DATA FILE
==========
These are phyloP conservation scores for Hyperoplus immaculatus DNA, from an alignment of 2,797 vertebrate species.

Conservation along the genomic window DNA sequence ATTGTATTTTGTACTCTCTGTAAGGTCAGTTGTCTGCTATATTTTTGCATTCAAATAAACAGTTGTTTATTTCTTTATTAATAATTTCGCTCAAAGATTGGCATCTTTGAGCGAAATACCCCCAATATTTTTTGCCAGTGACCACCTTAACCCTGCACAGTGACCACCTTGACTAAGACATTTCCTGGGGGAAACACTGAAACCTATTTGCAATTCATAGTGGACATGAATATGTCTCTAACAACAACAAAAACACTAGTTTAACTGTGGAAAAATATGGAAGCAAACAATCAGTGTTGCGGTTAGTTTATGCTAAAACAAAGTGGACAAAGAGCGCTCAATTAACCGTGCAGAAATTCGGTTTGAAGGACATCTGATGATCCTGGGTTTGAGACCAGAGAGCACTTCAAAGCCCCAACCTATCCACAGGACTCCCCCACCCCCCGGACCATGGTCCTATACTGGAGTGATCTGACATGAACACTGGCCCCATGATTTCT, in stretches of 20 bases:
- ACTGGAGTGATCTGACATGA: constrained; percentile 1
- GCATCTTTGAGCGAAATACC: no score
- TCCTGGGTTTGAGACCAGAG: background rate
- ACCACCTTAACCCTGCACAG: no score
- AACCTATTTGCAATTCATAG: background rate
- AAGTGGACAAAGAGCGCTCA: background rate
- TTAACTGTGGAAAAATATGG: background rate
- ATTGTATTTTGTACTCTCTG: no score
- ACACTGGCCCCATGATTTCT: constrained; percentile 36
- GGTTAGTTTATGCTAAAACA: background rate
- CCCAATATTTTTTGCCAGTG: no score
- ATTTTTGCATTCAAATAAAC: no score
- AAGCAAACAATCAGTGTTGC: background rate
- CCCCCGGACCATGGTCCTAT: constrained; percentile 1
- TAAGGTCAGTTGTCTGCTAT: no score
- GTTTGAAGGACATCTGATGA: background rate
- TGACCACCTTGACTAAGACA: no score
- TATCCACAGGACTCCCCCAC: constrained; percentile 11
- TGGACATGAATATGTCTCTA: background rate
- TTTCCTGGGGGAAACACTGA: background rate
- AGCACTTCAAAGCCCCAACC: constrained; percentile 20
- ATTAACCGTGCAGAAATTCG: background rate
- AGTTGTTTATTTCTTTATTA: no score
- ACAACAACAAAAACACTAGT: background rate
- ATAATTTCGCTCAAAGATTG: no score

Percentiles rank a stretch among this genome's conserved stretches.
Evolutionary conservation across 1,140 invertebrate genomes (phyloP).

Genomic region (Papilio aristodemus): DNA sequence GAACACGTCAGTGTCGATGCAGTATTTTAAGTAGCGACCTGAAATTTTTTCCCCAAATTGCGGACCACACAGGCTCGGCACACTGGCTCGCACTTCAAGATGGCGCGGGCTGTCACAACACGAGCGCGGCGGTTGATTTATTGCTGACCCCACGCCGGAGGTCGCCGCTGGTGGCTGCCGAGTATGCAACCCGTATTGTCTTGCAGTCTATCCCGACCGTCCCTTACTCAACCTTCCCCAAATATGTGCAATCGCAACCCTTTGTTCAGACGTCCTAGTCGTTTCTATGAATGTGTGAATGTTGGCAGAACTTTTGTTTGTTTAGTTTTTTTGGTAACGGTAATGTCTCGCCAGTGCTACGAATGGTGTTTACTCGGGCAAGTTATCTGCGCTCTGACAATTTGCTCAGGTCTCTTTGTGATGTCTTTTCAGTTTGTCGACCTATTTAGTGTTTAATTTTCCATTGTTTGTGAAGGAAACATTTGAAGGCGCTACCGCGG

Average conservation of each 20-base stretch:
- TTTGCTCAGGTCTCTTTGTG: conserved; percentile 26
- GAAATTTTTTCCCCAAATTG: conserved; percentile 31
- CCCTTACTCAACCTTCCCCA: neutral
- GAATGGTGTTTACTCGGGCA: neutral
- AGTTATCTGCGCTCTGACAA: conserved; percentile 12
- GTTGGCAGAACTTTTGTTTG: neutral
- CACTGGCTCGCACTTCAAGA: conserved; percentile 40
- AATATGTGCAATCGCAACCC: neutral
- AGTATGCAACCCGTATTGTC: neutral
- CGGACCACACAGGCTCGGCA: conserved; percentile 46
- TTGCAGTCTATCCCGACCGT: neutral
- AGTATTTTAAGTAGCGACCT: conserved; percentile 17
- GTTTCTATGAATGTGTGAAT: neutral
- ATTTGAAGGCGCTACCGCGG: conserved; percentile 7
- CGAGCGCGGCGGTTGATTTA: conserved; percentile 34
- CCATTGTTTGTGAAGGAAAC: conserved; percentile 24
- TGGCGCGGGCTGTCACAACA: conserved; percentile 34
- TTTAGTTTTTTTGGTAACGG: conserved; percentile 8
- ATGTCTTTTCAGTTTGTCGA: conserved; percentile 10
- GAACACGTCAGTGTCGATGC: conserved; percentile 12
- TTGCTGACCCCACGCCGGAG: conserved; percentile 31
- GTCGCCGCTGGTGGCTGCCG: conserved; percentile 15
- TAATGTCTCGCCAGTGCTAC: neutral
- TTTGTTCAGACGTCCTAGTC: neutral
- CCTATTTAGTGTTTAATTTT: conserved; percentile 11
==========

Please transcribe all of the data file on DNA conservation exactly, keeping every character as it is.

These are phyloP conservation scores for Hyperoplus immaculatus DNA, from an alignment of 2,797 vertebrate species.

Conservation along the genomic window DNA sequence ATTGTATTTTGTACTCTCTGTAAGGTCAGTTGTCTGCTATATTTTTGCATTCAAATAAACAGTTGTTTATTTCTTTATTAATAATTTCGCTCAAAGATTGGCATCTTTGAGCGAAATACCCCCAATATTTTTTGCCAGTGACCACCTTAACCCTGCACAGTGACCACCTTGACTAAGACATTTCCTGGGGGAAACACTGAAACCTATTTGCAATTCATAGTGGACATGAATATGTCTCTAACAACAACAAAAACACTAGTTTAACTGTGGAAAAATATGGAAGCAAACAATCAGTGTTGCGGTTAGTTTATGCTAAAACAAAGTGGACAAAGAGCGCTCAATTAACCGTGCAGAAATTCGGTTTGAAGGACATCTGATGATCCTGGGTTTGAGACCAGAGAGCACTTCAAAGCCCCAACCTATCCACAGGACTCCCCCACCCCCCGGACCATGGTCCTATACTGGAGTGATCTGACATGAACACTGGCCCCATGATTTCT, in stretches of 20 bases:
- ACTGGAGTGATCTGACATGA: constrained; percentile 1
- GCATCTTTGAGCGAAATACC: no score
- TCCTGGGTTTGAGACCAGAG: background rate
- ACCACCTTAACCCTGCACAG: no score
- AACCTATTTGCAATTCATAG: background rate
- AAGTGGACAAAGAGCGCTCA: background rate
- TTAACTGTGGAAAAATATGG: background rate
- ATTGTATTTTGTACTCTCTG: no score
- ACACTGGCCCCATGATTTCT: constrained; percentile 36
- GGTTAGTTTATGCTAAAACA: background rate
- CCCAATATTTTTTGCCAGTG: no score
- ATTTTTGCATTCAAATAAAC: no score
- AAGCAAACAATCAGTGTTGC: background rate
- CCCCCGGACCATGGTCCTAT: constrained; percentile 1
- TAAGGTCAGTTGTCTGCTAT: no score
- GTTTGAAGGACATCTGATGA: background rate
- TGACCACCTTGACTAAGACA: no score
- TATCCACAGGACTCCCCCAC: constrained; percentile 11
- TGGACATGAATATGTCTCTA: background rate
- TTTCCTGGGGGAAACACTGA: background rate
- AGCACTTCAAAGCCCCAACC: constrained; percentile 20
- ATTAACCGTGCAGAAATTCG: background rate
- AGTTGTTTATTTCTTTATTA: no score
- ACAACAACAAAAACACTAGT: background rate
- ATAATTTCGCTCAAAGATTG: no score

Percentiles rank a stretch among this genome's conserved stretches.
Evolutionary conservation across 1,140 invertebrate genomes (phyloP).

Genomic region (Papilio aristodemus): DNA sequence GAACACGTCAGTGTCGATGCAGTATTTTAAGTAGCGACCTGAAATTTTTTCCCCAAATTGCGGACCACACAGGCTCGGCACACTGGCTCGCACTTCAAGATGGCGCGGGCTGTCACAACACGAGCGCGGCGGTTGATTTATTGCTGACCCCACGCCGGAGGTCGCCGCTGGTGGCTGCCGAGTATGCAACCCGTATTGTCTTGCAGTCTATCCCGACCGTCCCTTACTCAACCTTCCCCAAATATGTGCAATCGCAACCCTTTGTTCAGACGTCCTAGTCGTTTCTATGAATGTGTGAATGTTGGCAGAACTTTTGTTTGTTTAGTTTTTTTGGTAACGGTAATGTCTCGCCAGTGCTACGAATGGTGTTTACTCGGGCAAGTTATCTGCGCTCTGACAATTTGCTCAGGTCTCTTTGTGATGTCTTTTCAGTTTGTCGACCTATTTAGTGTTTAATTTTCCATTGTTTGTGAAGGAAACATTTGAAGGCGCTACCGCGG

Average conservation of each 20-base stretch:
- TTTGCTCAGGTCTCTTTGTG: conserved; percentile 26
- GAAATTTTTTCCCCAAATTG: conserved; percentile 31
- CCCTTACTCAACCTTCCCCA: neutral
- GAATGGTGTTTACTCGGGCA: neutral
- AGTTATCTGCGCTCTGACAA: conserved; percentile 12
- GTTGGCAGAACTTTTGTTTG: neutral
- CACTGGCTCGCACTTCAAGA: conserved; percentile 40
- AATATGTGCAATCGCAACCC: neutral
- AGTATGCAACCCGTATTGTC: neutral
- CGGACCACACAGGCTCGGCA: conserved; percentile 46
- TTGCAGTCTATCCCGACCGT: neutral
- AGTATTTTAAGTAGCGACCT: conserved; percentile 17
- GTTTCTATGAATGTGTGAAT: neutral
- ATTTGAAGGCGCTACCGCGG: conserved; percentile 7
- CGAGCGCGGCGGTTGATTTA: conserved; percentile 34
- CCATTGTTTGTGAAGGAAAC: conserved; percentile 24
- TGGCGCGGGCTGTCACAACA: conserved; percentile 34
- TTTAGTTTTTTTGGTAACGG: conserved; percentile 8
- ATGTCTTTTCAGTTTGTCGA: conserved; percentile 10
- GAACACGTCAGTGTCGATGC: conserved; percentile 12
- TTGCTGACCCCACGCCGGAG: conserved; percentile 31
- GTCGCCGCTGGTGGCTGCCG: conserved; percentile 15
- TAATGTCTCGCCAGTGCTAC: neutral
- TTTGTTCAGACGTCCTAGTC: neutral
- CCTATTTAGTGTTTAATTTT: conserved; percentile 11